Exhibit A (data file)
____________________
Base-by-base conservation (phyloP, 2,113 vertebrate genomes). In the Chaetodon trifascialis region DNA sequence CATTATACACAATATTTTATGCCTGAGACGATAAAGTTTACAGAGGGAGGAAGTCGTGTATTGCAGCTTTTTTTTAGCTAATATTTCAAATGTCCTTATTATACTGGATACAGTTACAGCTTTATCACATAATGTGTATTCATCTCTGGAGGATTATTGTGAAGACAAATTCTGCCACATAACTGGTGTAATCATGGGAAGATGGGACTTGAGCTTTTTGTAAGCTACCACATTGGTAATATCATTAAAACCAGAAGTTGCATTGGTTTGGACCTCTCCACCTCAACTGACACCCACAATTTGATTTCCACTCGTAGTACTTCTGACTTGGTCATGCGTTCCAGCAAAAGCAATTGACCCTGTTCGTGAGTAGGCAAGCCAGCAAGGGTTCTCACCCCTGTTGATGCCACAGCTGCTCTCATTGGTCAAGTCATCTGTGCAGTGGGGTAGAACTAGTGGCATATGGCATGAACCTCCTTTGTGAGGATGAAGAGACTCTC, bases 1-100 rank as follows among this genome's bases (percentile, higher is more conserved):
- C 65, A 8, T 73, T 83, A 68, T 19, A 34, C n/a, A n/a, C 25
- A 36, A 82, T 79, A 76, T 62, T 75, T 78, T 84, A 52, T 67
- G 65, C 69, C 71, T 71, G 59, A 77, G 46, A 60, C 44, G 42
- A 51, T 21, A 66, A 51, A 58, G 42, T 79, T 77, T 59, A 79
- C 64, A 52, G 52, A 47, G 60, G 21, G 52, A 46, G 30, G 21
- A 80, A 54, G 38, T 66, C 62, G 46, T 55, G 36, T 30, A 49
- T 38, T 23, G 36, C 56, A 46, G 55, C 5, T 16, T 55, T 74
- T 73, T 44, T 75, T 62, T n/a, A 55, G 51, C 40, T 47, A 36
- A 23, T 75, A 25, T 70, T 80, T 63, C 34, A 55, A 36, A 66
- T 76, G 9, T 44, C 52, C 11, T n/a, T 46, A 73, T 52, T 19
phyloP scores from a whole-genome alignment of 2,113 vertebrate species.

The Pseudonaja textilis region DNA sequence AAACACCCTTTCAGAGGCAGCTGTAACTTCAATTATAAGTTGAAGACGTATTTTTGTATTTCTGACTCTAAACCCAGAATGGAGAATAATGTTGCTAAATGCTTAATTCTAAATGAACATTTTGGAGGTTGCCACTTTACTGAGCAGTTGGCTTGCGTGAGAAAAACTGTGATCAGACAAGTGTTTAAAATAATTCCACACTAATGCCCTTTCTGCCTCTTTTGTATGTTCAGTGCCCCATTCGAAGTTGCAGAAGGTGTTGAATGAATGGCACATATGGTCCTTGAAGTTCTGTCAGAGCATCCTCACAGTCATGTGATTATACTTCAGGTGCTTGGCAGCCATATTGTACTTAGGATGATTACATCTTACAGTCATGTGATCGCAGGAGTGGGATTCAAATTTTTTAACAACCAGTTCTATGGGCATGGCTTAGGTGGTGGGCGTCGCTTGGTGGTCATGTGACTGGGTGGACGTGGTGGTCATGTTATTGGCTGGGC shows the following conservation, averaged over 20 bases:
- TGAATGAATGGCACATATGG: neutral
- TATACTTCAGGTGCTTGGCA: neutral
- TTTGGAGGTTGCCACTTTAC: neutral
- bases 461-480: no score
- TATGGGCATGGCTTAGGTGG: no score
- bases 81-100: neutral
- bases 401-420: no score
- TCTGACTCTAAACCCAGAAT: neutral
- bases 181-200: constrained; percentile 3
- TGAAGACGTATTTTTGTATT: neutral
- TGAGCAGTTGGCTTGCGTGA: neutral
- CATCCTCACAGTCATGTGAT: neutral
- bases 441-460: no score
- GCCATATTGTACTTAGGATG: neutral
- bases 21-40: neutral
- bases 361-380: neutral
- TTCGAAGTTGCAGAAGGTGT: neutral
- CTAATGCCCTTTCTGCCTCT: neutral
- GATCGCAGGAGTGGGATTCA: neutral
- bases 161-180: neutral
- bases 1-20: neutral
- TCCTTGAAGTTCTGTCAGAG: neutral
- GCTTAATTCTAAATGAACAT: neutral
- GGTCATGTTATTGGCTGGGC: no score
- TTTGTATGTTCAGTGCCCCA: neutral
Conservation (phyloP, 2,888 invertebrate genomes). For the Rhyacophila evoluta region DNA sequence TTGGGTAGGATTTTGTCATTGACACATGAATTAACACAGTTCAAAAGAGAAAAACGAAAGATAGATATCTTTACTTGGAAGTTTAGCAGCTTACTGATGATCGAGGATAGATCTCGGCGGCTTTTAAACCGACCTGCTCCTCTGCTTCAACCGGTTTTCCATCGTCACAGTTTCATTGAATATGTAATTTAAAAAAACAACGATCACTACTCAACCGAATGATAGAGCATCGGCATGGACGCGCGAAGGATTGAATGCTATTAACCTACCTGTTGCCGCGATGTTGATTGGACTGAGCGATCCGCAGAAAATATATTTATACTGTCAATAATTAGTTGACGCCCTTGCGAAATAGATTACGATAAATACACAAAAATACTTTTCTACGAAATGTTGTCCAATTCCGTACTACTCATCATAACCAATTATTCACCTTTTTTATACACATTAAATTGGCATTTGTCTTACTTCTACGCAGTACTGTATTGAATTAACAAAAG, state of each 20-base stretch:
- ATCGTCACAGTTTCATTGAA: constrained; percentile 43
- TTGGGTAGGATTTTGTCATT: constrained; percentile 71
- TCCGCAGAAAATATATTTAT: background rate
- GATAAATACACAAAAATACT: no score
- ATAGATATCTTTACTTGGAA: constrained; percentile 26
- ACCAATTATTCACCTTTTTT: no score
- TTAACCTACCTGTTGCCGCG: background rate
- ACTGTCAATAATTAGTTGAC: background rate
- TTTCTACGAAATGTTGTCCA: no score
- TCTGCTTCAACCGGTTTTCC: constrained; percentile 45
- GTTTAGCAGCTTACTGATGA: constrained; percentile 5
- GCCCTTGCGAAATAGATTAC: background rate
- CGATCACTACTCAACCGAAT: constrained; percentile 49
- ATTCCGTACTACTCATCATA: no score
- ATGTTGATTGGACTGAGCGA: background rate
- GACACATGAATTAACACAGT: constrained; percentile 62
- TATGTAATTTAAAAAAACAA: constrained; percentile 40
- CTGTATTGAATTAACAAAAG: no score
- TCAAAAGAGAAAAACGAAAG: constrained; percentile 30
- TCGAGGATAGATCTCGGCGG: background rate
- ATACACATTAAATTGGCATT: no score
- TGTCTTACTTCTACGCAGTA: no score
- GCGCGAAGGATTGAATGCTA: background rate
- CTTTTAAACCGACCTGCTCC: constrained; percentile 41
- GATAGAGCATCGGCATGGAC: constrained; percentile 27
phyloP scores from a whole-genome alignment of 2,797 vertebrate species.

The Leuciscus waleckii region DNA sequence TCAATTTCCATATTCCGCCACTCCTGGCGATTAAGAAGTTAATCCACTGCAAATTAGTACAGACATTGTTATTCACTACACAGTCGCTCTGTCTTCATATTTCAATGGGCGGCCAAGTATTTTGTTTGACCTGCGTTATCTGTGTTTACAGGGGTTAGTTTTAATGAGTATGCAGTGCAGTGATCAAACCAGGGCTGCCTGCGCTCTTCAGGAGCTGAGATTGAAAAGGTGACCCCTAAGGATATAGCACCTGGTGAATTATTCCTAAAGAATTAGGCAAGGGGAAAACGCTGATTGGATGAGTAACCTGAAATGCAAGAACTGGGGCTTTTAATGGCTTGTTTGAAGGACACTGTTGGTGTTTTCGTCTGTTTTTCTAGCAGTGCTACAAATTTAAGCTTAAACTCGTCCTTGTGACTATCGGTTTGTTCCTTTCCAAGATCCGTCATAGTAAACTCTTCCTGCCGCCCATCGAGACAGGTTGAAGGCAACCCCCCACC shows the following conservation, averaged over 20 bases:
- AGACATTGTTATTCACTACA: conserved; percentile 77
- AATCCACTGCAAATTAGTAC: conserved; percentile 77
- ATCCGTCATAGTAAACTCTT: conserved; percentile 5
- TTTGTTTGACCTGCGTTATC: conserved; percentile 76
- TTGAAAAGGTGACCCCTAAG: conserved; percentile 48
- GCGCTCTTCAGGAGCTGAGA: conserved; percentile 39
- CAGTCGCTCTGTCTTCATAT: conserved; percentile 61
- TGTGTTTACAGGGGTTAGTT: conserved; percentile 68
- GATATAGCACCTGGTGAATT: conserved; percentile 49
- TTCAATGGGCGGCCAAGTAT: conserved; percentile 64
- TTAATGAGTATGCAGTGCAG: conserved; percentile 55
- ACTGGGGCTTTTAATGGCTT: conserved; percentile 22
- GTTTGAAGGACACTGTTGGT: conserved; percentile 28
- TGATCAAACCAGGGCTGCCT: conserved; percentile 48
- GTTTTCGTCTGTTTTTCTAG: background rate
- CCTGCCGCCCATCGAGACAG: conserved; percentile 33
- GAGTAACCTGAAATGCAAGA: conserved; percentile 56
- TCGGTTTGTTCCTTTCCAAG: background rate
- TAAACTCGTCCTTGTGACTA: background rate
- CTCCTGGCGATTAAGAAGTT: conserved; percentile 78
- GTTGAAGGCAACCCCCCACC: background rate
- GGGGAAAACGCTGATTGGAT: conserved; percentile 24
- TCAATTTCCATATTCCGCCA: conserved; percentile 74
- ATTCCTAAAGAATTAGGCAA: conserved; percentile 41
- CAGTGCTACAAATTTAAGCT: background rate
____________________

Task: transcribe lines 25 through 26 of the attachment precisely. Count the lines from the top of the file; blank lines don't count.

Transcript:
- CATCCTCACAGTCATGTGAT: neutral
- bases 441-460: no score